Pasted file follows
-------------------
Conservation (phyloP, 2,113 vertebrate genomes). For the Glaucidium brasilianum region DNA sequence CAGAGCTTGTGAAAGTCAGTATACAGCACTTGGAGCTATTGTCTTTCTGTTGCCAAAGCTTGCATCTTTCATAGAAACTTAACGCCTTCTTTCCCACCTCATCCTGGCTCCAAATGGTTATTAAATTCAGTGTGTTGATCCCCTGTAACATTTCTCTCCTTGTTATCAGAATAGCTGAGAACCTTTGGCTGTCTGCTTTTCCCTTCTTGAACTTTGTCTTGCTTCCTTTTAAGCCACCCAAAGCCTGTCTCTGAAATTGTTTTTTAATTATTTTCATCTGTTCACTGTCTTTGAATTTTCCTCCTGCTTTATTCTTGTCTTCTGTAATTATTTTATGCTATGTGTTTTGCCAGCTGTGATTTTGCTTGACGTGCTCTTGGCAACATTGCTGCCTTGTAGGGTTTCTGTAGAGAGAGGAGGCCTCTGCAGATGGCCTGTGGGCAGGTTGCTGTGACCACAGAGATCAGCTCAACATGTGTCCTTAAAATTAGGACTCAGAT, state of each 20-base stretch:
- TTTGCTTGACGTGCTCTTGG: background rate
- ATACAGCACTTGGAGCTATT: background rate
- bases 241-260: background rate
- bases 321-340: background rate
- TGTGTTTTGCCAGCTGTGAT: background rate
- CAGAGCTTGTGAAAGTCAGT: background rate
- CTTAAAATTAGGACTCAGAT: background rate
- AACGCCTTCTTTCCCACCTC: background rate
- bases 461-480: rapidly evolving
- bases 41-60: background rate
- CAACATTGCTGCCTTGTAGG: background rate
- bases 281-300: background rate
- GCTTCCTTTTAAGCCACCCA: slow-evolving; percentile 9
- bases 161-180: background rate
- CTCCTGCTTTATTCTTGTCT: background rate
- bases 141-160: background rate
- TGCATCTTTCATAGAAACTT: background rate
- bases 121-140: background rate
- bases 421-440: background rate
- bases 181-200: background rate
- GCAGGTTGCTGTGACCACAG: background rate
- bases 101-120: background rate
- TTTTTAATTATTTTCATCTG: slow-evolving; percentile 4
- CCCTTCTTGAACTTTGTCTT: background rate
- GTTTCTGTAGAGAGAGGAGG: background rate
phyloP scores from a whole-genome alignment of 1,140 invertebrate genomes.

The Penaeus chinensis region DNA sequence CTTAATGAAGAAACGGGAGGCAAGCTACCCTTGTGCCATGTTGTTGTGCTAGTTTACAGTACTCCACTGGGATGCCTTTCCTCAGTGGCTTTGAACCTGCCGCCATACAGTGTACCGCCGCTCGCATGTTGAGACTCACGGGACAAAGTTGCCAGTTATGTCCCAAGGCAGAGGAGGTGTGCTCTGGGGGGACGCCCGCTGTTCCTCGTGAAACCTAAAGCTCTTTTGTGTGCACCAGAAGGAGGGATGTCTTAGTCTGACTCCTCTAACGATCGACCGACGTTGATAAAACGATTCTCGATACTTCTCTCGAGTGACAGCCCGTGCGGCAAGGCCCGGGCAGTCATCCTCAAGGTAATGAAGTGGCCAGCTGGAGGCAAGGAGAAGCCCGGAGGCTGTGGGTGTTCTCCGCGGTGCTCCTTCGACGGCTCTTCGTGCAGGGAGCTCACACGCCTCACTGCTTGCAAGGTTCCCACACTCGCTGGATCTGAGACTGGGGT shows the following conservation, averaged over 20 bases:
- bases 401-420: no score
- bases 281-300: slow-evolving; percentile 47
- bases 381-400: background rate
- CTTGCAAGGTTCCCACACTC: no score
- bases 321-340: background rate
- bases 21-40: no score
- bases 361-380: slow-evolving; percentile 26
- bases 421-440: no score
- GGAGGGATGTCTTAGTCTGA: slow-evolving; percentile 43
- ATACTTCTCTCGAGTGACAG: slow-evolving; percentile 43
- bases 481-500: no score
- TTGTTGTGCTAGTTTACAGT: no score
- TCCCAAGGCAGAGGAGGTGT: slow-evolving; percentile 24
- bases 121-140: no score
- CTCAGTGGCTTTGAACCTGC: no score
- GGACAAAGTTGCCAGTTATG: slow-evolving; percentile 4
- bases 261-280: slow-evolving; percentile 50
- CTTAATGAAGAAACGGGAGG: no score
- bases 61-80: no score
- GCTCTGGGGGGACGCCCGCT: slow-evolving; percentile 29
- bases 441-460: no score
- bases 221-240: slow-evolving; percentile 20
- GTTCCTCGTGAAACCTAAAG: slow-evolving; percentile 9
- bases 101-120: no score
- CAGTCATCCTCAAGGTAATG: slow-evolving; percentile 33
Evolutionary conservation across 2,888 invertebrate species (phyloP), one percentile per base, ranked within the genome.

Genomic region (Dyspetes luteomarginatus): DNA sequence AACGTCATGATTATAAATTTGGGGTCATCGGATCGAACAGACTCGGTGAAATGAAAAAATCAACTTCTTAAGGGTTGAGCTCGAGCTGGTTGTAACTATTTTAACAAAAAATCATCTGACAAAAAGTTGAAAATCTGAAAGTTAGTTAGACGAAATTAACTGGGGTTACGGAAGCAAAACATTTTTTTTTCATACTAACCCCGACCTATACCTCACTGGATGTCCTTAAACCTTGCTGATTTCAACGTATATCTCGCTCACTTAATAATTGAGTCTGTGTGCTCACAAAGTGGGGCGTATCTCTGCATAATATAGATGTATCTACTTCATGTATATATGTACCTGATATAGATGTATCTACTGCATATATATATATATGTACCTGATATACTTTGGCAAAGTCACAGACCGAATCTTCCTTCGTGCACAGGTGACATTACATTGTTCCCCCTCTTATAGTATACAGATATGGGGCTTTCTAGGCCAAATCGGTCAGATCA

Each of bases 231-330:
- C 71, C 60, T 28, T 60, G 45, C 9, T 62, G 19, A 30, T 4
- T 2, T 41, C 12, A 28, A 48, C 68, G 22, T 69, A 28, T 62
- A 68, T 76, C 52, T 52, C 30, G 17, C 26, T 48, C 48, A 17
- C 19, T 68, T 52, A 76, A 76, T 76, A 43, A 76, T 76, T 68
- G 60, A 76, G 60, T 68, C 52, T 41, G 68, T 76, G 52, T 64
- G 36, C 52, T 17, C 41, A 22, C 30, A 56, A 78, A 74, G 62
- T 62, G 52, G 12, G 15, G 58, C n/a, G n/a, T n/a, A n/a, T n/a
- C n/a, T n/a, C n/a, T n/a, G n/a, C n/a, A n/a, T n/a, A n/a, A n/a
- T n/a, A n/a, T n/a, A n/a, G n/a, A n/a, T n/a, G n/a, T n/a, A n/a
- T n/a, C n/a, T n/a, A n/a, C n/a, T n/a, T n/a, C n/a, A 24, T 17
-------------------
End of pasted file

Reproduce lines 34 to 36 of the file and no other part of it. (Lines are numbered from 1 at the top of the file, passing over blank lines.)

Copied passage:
- bases 21-40: no score
- bases 361-380: slow-evolving; percentile 26
- bases 421-440: no score